The City Council on Tuesday approved borrowing up to $2.5 million for upgrades to Belfast's wastewater treatment plant. The overhaul is expected to result in dramatic energy savings over the next 10 years with little or no change to sewer rates.

The work, recommended after an energy audit by Winterport-based Olver Associates, would include converting the plant's aeration system, replacing a sludge dewatering machine, upgrading a non-functioning ventilation system and replacing the boiler that heats the building.

The changes are designed to increase energy efficiency, which is significant because the plant is the city's largest energy user.

The 20-year federally subsidized Maine Department of Environmental Protection loan that would pay for the project would carry an annual payment of $145,000, of which about 42 percent will be offset by yearly energy savings, according to Bill Olver of Olver Associates, who presented the plan to the City Council Oct. 2.

The remaining $83,000 per year would come due at about the same time a $90,000 annual debt payment is set to come off the books. As a result, the wastewater treatment plant, which draws its operating budget from sewer fees, will see a savings of about $7,000 per year.

"It's basically a net zero to the bottom line," Olver said.

Within most plants, aeration blowers account for the lion's share of energy use, according to the energy audit report. The machines force air through a membrane to create bubbles that transfer oxygen to the bacteria responsible for breaking down solid waste.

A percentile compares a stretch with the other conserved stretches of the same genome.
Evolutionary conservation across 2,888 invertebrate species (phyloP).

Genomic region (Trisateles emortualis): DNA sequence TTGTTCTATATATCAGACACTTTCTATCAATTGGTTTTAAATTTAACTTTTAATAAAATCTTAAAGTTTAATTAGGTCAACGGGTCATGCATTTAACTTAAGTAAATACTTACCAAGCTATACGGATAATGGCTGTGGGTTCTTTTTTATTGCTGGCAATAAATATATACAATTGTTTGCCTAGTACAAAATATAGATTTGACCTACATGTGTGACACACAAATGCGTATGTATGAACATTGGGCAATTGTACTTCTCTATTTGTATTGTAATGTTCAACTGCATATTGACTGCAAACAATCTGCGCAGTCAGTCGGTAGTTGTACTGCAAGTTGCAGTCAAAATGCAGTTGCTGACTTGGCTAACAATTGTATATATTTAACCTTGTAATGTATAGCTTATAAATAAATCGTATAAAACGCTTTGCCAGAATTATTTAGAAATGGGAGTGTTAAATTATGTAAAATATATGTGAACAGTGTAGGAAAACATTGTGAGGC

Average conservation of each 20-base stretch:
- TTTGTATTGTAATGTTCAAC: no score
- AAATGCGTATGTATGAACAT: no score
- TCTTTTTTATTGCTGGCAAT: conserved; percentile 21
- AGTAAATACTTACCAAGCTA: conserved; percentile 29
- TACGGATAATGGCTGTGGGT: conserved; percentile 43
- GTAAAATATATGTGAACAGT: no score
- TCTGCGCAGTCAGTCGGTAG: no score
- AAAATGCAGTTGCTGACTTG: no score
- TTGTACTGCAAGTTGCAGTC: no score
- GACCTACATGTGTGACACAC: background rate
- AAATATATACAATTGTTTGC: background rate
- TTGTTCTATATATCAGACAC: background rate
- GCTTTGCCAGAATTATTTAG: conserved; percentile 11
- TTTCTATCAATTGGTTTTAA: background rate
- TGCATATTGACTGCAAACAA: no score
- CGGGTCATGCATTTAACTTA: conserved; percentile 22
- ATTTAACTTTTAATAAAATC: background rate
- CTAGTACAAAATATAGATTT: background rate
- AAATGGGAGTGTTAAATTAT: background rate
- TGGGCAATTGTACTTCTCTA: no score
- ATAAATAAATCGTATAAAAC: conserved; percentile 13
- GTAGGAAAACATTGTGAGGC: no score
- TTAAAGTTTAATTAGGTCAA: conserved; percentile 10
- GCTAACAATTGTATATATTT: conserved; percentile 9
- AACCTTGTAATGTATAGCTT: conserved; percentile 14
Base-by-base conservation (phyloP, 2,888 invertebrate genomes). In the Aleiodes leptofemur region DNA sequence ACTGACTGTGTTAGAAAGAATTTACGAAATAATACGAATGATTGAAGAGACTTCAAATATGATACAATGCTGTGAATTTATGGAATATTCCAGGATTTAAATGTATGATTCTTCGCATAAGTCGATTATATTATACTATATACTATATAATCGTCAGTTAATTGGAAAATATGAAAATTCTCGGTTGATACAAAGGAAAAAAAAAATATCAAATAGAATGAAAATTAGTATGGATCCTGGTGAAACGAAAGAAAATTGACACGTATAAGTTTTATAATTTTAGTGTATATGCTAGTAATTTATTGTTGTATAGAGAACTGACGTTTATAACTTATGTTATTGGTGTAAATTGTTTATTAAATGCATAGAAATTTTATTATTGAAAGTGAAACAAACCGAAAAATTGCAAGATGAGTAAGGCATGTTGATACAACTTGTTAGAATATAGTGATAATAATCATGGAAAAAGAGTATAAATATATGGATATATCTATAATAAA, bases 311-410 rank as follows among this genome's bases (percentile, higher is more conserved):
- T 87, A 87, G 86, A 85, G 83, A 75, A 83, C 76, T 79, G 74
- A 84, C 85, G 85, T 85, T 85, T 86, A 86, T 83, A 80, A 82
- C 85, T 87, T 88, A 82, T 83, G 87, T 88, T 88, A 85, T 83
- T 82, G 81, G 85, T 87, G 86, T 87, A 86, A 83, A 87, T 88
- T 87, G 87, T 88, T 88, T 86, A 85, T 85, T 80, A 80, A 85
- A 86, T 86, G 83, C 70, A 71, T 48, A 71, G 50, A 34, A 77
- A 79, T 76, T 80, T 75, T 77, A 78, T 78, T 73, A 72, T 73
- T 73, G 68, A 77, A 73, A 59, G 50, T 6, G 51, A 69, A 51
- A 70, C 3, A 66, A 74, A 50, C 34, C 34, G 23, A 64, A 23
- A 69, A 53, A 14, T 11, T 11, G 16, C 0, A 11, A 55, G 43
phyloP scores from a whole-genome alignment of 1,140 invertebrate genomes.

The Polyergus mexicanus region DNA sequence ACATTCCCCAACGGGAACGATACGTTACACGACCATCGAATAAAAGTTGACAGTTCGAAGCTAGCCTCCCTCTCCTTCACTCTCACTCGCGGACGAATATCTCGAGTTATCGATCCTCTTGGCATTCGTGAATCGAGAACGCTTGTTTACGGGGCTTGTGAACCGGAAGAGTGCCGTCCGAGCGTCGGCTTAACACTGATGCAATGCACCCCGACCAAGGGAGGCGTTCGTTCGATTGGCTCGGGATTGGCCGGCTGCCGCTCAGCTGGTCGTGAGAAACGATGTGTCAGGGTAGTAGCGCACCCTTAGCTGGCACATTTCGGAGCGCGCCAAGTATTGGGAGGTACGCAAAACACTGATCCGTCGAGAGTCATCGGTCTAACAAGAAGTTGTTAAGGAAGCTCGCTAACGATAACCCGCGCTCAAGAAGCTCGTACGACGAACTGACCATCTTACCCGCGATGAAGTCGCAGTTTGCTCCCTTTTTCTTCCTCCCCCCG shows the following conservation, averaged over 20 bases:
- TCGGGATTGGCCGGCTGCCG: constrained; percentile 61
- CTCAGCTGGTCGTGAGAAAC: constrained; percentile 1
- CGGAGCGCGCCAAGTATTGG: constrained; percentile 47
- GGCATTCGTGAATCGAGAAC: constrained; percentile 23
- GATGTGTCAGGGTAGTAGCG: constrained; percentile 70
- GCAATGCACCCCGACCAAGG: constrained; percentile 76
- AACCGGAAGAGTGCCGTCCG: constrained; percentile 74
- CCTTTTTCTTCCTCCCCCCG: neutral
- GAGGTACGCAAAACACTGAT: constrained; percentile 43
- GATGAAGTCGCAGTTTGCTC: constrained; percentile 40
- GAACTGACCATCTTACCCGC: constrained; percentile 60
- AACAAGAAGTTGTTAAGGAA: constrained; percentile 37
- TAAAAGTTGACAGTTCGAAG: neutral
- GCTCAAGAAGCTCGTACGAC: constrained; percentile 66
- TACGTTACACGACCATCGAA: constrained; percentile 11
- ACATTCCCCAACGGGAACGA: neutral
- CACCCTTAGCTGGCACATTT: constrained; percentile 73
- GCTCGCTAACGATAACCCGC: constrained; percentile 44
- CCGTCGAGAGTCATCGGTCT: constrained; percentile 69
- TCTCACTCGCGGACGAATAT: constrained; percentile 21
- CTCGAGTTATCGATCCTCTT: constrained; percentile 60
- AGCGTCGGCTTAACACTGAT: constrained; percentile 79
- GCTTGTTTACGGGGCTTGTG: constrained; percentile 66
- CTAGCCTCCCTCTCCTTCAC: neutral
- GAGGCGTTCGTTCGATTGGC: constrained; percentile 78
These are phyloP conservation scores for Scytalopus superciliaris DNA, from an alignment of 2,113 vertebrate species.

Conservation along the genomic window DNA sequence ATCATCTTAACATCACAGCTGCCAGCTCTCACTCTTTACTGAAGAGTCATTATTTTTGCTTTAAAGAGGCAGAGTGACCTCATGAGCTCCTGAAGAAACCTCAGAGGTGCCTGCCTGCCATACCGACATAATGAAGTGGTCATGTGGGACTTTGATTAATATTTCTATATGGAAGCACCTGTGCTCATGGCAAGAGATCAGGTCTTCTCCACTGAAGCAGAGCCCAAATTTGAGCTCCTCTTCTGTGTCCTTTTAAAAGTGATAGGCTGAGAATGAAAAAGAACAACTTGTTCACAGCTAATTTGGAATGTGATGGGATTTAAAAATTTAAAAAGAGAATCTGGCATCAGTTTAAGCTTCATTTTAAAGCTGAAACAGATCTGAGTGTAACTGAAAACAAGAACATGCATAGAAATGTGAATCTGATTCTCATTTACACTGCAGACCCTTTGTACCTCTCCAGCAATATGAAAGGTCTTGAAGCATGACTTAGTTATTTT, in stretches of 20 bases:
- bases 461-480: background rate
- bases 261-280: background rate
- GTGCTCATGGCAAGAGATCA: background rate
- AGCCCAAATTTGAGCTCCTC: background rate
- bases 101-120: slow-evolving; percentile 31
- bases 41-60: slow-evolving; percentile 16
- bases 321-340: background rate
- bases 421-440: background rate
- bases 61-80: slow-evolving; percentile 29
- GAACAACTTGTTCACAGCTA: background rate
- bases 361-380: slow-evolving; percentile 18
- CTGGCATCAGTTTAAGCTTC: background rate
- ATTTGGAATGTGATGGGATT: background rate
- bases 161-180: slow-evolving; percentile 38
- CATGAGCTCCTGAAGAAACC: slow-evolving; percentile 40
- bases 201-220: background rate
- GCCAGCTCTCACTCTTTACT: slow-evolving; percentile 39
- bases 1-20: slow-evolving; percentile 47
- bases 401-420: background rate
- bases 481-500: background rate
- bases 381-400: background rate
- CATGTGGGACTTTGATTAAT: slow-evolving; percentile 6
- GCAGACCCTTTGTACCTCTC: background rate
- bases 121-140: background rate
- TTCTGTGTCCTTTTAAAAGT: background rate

Belfast's antiquated coarse-bubble blowers — a concession to oily water coming from the Stinson sardine cannery at the time — would be replaced by fine-bubble blowers that distribute oxygen better and use less electricity.

Replacing the aerators would add $150,000 (or 21 percent) to the cost of that part of process over the next 10 years. But any short-term gains from keeping the old system would be fleeting, Olver said, because waiting 10 years would add $150,000 to the conversion alone and another $500,000 accounting for the energy used by the old boiler during that time.

Workers will have cleaner air to breathe after the renovations. The plant's 50-year-old system is no longer operating and wouldn't meet current safety codes if it were, according to the report. The planned replacement is expected to save $428,000 over its 20-year life, owing to a feature that recovers 90 percent of heat from air before it leaves the building.

A 25-year-old belt press that removes water from sludge would be replaced with a screw press that removes almost twice as much water and uses a fraction of the electricity. The denser sludge produced by the new million-dollar machine would lower the cost of trucking it to Hawk Ridge Compost in Unity, saving $40,000 (or 44 percent) per year.

Finally, the oil boiler that heats the plant would be replaced with a wood pellet boiler. While this upgrade would make it slightly more expensive to heat the building — up $20,000 (or 5 percent) over the next 20 years, including the cost of the new boiler — the city's Energy and Climate Committee backed the switch to wood on grounds that oil prices could go up and the city is trying to reduce its fossil fuel use.

Olver said the upgrades are likely to start in late 2019 or early 2020.

Editor's note: This article has been updated to correct the net cost of converting to a wood pellet boiler.